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It doesn't explain though, how some German pine seeds flies 700 kilometres in high wind



Because zey are better zan uzzer pine seeds!

Surely you've heard of thermals. A dandelion seed or pine seed can easily get caught up in them, including ones in storms. A heavier object with a greater descent rate like a glider takes some skill to go far with thermals. A steel ball, well, that's not going to go anywhere except in a tornado.

[I have some German heritage so I can make the joke even under the rules of political correctness.]

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If I am to make a maple seed out of aluminium or other material and/or size to match density to water in proportion, as it does have proportion in air...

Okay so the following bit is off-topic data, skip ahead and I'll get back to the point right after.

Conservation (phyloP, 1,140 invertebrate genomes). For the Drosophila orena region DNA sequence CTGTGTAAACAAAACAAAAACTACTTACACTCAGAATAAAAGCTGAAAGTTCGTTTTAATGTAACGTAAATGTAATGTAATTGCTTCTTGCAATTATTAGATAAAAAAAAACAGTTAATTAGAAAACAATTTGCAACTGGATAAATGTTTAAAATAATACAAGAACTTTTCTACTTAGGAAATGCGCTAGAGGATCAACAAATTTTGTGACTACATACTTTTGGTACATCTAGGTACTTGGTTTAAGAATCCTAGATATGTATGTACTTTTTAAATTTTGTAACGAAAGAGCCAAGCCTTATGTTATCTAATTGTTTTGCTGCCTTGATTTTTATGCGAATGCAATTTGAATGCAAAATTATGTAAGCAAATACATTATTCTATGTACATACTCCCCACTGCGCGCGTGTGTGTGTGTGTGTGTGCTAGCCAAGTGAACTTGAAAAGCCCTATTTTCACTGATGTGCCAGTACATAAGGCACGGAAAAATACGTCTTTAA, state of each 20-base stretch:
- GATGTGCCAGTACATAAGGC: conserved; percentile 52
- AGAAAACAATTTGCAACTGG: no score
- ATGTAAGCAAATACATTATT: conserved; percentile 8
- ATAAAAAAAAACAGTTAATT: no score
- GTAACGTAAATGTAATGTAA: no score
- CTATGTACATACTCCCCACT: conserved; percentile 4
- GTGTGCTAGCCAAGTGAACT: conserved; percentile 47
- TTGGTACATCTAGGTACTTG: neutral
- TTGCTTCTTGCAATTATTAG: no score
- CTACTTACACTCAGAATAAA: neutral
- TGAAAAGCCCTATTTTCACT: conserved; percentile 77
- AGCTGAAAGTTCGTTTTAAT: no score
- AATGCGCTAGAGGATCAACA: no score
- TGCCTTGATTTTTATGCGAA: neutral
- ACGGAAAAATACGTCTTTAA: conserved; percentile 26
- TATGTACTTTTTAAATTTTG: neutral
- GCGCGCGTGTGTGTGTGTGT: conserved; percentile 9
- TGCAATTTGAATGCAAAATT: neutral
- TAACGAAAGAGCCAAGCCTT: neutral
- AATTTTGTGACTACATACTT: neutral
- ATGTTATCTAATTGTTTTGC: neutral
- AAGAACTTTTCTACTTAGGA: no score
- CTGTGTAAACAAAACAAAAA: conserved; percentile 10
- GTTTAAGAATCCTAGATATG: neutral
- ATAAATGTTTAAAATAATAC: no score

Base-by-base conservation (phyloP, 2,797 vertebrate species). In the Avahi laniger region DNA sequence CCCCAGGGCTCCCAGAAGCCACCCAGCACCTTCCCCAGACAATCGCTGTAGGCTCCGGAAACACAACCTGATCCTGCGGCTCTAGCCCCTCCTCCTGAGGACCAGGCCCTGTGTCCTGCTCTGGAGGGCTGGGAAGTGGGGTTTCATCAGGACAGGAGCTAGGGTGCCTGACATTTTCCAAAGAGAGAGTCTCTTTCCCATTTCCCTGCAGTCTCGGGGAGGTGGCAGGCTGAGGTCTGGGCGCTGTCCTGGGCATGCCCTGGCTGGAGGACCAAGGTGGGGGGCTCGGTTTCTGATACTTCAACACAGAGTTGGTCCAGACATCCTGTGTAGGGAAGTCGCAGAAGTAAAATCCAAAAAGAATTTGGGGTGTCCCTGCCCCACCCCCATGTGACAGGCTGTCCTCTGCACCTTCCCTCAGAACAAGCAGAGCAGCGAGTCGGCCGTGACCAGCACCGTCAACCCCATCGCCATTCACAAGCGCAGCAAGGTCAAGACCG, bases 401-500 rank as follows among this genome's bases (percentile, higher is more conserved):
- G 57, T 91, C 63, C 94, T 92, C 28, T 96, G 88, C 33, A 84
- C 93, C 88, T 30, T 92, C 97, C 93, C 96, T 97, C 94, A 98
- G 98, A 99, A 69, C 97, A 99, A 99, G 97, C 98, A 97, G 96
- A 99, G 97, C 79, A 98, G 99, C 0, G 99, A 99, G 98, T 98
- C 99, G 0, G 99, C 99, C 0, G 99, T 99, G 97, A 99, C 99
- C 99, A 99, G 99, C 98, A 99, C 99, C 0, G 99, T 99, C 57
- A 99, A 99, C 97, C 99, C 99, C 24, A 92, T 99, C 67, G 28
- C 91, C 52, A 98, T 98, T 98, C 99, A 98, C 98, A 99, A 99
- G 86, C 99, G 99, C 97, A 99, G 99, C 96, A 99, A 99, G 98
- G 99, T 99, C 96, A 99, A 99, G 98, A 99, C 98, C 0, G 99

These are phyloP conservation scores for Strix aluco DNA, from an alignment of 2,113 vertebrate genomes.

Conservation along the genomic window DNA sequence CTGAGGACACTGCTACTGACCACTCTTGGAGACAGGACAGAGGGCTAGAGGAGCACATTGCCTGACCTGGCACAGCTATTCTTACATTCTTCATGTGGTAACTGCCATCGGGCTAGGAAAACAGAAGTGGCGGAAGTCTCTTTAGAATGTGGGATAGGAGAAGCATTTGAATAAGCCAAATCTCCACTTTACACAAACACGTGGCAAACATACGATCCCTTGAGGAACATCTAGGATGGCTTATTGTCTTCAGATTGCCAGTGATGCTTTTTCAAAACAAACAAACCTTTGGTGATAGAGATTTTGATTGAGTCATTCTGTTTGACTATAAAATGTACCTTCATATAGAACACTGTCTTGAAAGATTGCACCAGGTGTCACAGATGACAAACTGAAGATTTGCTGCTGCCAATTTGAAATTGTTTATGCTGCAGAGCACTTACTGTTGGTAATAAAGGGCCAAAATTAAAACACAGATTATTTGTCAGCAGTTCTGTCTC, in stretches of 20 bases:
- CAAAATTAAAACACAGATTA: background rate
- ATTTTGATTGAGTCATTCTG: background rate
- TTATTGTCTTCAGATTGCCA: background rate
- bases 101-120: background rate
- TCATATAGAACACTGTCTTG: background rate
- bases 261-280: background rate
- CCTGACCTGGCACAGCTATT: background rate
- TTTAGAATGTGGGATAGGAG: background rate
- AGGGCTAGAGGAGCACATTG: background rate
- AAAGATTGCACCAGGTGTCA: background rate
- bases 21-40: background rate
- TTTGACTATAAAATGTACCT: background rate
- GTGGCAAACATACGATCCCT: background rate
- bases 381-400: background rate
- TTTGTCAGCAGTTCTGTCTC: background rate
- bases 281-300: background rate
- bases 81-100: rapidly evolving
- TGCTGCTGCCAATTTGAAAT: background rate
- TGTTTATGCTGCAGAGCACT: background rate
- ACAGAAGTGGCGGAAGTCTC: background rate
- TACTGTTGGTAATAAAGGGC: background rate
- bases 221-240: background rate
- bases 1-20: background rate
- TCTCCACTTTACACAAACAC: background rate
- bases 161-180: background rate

and it emulates behavior in water exactly like real one in the air...

You are positive that it will hit bottom of, say 2 feet deep pool at the same time as in another pool, same depth, with artificial steady water current (of any speed)?

Give me a "yes" and I quit and thank you for your patience.
What goes around, comes later.

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If I am to make a maple seed out of aluminium or other material and/or size to match density to water in proportion, as it does have proportion in air...

and it emulates behavior in water exactly like real one in the air...

You are positive that it will hit bottom of, say 2 feet deep pool at the same time as in another pool, same depth, with artificial steady water current (of any speed)?

Give me a "yes" and I quit and thank you for your patience.